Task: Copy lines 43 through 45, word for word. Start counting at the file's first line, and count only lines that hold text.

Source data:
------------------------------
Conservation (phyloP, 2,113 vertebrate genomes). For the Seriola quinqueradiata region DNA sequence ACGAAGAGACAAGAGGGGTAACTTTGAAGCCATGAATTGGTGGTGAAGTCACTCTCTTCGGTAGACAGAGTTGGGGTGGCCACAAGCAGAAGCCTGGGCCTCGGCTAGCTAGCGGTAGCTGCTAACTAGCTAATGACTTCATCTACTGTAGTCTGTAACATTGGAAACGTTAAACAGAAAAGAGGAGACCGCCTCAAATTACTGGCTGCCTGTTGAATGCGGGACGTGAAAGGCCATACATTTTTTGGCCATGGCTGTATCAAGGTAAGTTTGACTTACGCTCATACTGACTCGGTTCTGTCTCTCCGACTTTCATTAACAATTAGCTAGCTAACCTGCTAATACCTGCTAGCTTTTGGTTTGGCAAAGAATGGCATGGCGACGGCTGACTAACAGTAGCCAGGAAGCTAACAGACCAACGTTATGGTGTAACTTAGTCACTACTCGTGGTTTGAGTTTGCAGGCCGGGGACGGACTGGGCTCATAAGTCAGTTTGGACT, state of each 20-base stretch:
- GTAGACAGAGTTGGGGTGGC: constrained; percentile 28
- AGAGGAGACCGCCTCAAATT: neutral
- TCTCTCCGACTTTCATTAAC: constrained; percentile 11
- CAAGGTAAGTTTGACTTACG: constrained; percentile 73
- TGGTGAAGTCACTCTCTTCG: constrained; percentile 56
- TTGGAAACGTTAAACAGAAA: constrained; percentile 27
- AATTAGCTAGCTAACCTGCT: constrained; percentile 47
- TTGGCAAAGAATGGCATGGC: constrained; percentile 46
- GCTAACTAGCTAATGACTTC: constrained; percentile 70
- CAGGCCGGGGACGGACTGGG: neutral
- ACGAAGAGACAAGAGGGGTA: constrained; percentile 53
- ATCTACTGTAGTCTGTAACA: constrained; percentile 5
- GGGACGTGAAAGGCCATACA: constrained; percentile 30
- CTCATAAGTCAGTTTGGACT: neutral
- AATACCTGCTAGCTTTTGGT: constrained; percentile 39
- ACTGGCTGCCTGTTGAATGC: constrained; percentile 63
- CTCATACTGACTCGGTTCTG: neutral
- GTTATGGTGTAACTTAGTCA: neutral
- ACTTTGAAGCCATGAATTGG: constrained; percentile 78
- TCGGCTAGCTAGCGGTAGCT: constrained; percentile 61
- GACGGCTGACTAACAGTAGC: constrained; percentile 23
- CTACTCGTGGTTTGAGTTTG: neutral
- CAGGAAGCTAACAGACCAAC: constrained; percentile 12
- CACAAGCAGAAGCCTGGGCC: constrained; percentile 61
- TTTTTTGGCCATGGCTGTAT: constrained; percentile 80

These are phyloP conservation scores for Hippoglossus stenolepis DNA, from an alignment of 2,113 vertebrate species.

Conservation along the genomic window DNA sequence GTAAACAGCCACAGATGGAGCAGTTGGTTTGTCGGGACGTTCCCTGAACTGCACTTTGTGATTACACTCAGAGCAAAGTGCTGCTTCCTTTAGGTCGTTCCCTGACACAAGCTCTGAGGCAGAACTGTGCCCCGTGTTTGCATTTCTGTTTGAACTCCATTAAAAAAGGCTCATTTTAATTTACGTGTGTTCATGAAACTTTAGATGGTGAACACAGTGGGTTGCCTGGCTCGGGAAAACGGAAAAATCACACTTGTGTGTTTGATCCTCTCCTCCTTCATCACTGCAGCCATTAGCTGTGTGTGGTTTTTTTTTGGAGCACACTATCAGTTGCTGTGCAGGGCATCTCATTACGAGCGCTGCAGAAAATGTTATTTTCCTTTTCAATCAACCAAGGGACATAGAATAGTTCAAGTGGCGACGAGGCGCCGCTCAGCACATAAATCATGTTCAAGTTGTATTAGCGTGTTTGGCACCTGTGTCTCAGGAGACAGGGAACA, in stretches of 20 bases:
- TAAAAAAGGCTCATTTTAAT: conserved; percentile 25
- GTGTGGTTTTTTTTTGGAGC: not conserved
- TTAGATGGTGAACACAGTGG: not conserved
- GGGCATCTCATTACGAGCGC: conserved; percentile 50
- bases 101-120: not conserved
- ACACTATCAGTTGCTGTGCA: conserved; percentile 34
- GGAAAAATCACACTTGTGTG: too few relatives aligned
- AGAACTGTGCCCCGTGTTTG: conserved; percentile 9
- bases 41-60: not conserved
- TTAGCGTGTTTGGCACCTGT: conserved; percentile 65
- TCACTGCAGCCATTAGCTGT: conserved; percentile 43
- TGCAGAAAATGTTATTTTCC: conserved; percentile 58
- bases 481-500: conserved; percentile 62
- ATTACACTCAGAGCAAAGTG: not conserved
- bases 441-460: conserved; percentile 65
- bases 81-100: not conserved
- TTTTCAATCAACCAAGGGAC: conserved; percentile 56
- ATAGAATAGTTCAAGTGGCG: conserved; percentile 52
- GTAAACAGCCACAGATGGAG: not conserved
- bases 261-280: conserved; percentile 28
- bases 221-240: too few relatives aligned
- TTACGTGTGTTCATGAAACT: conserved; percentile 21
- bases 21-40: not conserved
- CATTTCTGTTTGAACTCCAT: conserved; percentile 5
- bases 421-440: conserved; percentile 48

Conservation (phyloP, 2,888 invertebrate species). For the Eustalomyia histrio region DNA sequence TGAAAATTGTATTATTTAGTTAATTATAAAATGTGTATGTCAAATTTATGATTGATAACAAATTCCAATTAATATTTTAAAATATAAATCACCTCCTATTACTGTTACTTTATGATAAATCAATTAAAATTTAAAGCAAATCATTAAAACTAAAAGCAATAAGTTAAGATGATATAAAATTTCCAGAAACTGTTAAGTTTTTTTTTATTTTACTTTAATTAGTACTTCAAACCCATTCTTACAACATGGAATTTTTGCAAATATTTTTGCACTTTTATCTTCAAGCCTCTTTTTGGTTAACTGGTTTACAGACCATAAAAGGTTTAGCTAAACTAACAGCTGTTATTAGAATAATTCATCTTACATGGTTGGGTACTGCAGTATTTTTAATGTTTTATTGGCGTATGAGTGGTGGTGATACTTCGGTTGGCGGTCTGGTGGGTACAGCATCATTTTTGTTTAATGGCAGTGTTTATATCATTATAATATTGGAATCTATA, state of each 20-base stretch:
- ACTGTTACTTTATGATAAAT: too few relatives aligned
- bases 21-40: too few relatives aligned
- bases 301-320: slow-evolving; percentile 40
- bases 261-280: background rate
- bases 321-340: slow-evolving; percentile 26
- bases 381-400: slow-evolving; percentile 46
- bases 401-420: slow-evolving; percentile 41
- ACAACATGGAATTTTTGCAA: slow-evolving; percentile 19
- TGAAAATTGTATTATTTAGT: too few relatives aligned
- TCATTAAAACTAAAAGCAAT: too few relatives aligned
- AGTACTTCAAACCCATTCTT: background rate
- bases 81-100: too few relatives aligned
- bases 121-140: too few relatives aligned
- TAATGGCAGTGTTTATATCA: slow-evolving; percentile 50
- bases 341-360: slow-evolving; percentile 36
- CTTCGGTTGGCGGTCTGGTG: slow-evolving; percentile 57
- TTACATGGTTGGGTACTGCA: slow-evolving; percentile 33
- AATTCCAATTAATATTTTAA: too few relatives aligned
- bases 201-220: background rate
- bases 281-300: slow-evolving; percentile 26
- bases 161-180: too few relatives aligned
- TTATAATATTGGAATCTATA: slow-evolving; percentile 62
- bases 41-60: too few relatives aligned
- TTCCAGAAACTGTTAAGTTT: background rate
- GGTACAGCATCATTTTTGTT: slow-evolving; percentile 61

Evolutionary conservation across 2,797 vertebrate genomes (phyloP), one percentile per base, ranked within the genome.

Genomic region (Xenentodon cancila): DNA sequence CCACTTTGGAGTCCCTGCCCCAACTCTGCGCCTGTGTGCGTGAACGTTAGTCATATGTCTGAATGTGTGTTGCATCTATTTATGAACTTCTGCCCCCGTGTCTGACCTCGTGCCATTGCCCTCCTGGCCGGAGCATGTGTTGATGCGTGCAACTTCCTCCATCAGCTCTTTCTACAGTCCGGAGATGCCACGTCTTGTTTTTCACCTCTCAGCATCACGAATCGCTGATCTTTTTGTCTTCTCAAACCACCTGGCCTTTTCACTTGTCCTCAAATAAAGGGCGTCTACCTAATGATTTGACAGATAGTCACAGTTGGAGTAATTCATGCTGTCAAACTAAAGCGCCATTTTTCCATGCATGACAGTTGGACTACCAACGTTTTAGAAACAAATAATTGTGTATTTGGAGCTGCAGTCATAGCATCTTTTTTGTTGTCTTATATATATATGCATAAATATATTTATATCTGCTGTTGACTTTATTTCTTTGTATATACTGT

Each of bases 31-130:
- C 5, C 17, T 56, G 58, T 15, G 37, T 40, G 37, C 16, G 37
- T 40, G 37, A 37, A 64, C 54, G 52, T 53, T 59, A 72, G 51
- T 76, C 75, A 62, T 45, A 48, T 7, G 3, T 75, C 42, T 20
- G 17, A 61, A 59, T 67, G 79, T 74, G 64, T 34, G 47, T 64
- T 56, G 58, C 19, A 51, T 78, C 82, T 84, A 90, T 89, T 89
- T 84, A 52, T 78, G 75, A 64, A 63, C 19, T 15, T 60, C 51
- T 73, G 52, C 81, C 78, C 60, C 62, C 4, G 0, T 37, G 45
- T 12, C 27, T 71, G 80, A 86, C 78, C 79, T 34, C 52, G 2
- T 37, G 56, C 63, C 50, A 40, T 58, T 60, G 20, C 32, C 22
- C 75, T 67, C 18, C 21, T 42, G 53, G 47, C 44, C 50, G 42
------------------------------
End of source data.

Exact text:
- bases 441-460: conserved; percentile 65
- bases 81-100: not conserved
- TTTTCAATCAACCAAGGGAC: conserved; percentile 56